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‘De battre mon coeur s’est arrête’ 2005/11/06

Posted by Dave in Movies, nights out, Reviews.

For Ruth's 30th, we went into the city centre for a night-out. First we went to the multi-storey cinema at the top of Renfield St — used to be called the UCG or UGC, but is now badged as "CineWorld" — and got two tickets for Mr.Jacques Audiard's 'De battre mon coeur s'est arrête'.

Then we strolled to 'Walkabout' for a quick drink before deciding to try out the authentic pizza from 'O' Sole Mio' — complete with famous genuine wood-burning, stone pizza oven. We shared everything, the deep-fried mozzarella and dip, the crispy potato skins and dip, and of course the pizza itself. All washed down with a nice red. Ruth went with the lemoncello dessert and I had a tuscan-style cheesecake. We have to report that the food was excellent, and the pizza was palpably different (and better).

So we rolled back to the multiplex and got to the third floor cinema 6 and settled down with a medium sweet popcorn to enjoy the film.

Tom (played by Romain Duris) — is the direct product of polar-opposite parents, and this film investigates his internal struggle to reconcile these internal/ genetic influences and to find himself and decide his future.

The simple message of the film (actually articulated by one of his 'better' business associates) : focus, concentrate, choose your way and stick to it; you cannot take your eye from the ball or else you'll suffer.

The bulk of the film is a linear month in the life of a 28 year-old, although at the end of the film we jump two years to see the final act and resolution.

Tom's mother died when he was 18, she suffered emotional swings, was extremely artistic and dedicated as a classical concert pianist. Somehow she was involved with Tom's father — a thickset thug who worked in real-estate deals that involved the forceable removal of squatters and dealing with gangs and their territories.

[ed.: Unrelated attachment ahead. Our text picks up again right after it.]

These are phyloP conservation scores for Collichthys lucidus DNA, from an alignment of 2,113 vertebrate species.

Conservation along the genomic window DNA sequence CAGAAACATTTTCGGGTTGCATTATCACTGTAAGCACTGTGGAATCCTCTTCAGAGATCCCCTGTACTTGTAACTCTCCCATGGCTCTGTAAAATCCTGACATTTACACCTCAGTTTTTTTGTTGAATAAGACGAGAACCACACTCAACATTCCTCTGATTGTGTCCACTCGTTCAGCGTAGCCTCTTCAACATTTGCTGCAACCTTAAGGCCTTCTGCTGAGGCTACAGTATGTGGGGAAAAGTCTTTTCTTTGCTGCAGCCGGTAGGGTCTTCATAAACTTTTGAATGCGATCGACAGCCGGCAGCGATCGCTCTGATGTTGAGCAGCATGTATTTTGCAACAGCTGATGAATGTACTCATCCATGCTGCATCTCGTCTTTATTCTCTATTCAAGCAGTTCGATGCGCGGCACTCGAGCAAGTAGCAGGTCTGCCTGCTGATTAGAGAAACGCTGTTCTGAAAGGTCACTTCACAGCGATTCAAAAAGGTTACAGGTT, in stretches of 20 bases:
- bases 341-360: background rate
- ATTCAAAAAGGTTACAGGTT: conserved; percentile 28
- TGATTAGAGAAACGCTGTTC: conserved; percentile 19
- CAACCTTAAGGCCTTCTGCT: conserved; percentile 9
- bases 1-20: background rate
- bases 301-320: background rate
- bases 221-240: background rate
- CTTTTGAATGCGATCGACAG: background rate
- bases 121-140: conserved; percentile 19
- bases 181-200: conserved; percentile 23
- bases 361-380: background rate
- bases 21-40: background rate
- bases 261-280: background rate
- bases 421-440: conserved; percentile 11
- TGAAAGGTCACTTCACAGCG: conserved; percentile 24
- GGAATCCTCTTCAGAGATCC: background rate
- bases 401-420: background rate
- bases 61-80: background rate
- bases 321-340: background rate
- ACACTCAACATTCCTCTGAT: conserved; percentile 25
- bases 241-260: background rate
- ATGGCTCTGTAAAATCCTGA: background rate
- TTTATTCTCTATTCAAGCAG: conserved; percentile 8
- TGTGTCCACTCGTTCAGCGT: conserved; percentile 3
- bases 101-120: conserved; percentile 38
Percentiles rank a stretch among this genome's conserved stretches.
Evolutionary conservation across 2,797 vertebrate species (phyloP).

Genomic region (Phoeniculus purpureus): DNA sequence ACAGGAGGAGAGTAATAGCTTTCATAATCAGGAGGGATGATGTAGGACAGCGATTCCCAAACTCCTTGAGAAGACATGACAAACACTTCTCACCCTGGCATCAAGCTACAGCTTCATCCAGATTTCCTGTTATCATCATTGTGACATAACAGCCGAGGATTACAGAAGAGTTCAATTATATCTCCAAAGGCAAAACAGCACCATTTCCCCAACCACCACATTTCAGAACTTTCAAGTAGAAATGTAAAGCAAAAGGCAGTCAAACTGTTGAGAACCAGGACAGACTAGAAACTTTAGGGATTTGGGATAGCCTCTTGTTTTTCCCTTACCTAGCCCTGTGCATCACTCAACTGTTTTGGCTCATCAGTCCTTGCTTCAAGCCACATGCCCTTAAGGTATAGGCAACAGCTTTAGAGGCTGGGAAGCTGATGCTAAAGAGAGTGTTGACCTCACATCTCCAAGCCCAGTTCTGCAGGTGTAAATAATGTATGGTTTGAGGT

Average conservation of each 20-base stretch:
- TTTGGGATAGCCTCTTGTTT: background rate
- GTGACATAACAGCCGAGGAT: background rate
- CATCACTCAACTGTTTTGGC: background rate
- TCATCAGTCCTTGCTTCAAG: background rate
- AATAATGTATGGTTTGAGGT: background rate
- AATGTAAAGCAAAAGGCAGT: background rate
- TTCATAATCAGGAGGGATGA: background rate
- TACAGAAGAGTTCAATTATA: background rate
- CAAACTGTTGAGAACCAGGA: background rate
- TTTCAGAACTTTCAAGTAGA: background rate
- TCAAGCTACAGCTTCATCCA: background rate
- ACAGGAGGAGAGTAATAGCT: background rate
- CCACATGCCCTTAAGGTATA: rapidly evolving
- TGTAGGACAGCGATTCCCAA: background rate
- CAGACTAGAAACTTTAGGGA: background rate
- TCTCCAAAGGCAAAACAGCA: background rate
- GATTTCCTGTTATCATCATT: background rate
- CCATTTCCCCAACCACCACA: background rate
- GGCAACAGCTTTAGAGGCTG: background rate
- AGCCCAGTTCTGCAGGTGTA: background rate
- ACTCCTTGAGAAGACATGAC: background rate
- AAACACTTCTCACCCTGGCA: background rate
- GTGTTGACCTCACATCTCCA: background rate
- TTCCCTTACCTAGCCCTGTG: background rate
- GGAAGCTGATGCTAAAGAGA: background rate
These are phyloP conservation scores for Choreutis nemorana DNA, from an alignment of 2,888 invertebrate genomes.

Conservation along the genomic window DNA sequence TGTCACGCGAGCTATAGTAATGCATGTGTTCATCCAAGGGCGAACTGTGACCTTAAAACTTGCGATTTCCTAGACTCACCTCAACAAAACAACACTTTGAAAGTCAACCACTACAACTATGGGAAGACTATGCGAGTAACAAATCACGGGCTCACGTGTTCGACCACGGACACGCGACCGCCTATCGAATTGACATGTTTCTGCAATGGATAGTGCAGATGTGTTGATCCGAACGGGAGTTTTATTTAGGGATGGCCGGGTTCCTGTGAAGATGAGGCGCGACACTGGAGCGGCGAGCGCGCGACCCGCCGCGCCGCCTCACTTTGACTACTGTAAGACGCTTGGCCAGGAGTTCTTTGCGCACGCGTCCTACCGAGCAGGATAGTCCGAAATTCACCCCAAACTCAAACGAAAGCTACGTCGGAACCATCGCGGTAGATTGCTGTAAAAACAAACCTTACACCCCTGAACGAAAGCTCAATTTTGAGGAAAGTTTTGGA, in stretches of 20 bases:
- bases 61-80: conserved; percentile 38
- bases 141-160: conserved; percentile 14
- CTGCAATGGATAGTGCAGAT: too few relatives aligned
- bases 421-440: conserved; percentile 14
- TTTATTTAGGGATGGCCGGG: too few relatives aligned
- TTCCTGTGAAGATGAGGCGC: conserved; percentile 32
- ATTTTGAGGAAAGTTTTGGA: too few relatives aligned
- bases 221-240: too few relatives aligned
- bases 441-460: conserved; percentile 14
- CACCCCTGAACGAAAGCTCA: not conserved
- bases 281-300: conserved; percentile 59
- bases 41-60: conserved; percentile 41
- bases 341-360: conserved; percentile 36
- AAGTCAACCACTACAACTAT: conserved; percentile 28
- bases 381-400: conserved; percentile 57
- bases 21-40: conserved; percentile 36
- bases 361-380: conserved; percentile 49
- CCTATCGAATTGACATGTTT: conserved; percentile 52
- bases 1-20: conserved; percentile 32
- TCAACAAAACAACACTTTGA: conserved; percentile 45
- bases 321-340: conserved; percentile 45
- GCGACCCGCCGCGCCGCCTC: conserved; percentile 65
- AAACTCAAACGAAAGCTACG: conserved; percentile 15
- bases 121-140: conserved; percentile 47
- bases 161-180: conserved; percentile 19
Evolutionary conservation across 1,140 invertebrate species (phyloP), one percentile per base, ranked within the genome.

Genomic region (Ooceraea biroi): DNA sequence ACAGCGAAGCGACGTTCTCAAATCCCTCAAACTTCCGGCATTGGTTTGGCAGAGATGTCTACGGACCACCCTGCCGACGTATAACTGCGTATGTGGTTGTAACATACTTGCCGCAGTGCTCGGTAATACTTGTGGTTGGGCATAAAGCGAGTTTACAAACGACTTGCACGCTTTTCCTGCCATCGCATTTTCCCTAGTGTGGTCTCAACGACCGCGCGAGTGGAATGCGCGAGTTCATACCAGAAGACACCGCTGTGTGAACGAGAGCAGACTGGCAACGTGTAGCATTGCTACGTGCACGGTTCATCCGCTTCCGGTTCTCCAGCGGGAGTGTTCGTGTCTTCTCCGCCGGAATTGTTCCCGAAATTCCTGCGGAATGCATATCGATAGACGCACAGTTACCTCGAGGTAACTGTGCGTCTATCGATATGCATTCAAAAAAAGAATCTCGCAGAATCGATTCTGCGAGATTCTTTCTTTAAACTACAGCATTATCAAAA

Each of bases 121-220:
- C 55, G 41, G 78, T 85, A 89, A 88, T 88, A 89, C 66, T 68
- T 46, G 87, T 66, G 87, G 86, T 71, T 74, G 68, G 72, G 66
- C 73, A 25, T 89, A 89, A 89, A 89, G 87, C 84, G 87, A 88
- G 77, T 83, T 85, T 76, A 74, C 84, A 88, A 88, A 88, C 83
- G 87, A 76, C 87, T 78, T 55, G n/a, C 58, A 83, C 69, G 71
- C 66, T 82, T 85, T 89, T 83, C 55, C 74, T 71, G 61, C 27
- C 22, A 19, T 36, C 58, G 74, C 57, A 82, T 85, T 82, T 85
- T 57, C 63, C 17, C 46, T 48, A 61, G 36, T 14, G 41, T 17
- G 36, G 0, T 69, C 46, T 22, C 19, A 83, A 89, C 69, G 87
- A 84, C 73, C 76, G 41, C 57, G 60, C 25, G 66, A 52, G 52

The film turns on a chance meeting between Tom and his mother's manager.

This encounter rekindles in Tom the genetic influence of his mother and he began to stray away from the influence of his father to begin practicing for an audition.

We see Tom's internal struggle as he takes his eye off the ball and lets everything get out of hand.

He cannot live both lives at the same time, the violence affects his music, and his hands — and vice versa. He wants to live up to his mother's aspirations, complete her work, and deal with the love of music imparted into his genes. Perhaps he felt he'd let her down.

In this month he lets his father down, he tries to get help (an old girlfriend to keep an eye on his dad for him), but in the end, his father gets beaten up time and again and eventually is murdered — because Tom has no time to spare anymore.

He realises that if his business partner could cheat on his own wife, then he could not be trusted. He also realises that he's been an alibi/accomplice for ages — so what did that make him?

He then has an affair with the wife, which he reasons is OK as he loves her, he had thought there would be changes, but when the deception seemed to suit this couple, Tom breaks the cosy scene by sleeping with a Russian gangster's girlfriend — possibly causing the death of his own father. The business partner then did the inevitable dirty dealing on him, and When the cheating business partner tricked him, was it simply inevitable (given that he was a cheat) or because Tom had an affair with his wife?

We see Tom struggle to focus, to practice, to be absorbed in the mechanical and robotic reproductive perfection of Bach's 'Toccata in E' in contrast with his free-form business lifestyle of spontaneous meetings, strange hours and thinking on his feet.

We wonder how he can be able to reconcile these polar-opposites… and yet at 30 years of age he actually finds the balance… but you'll have to see the film's final act to see how he does it!

'The Beat that my Heart Skipped' is a film well-worth seeing, it's not just a simple choose good over evil, Hollywood or Disney-style film. It is more about reconciliation, and understanding how someone can embody such disparate factors without being a 'schizo'. As Tom's parents stuck to their guns — and died as a result, perhaps the message of the film is not that we should focus on one thing at the expense of the other, but that we should focus on the reconciliation.


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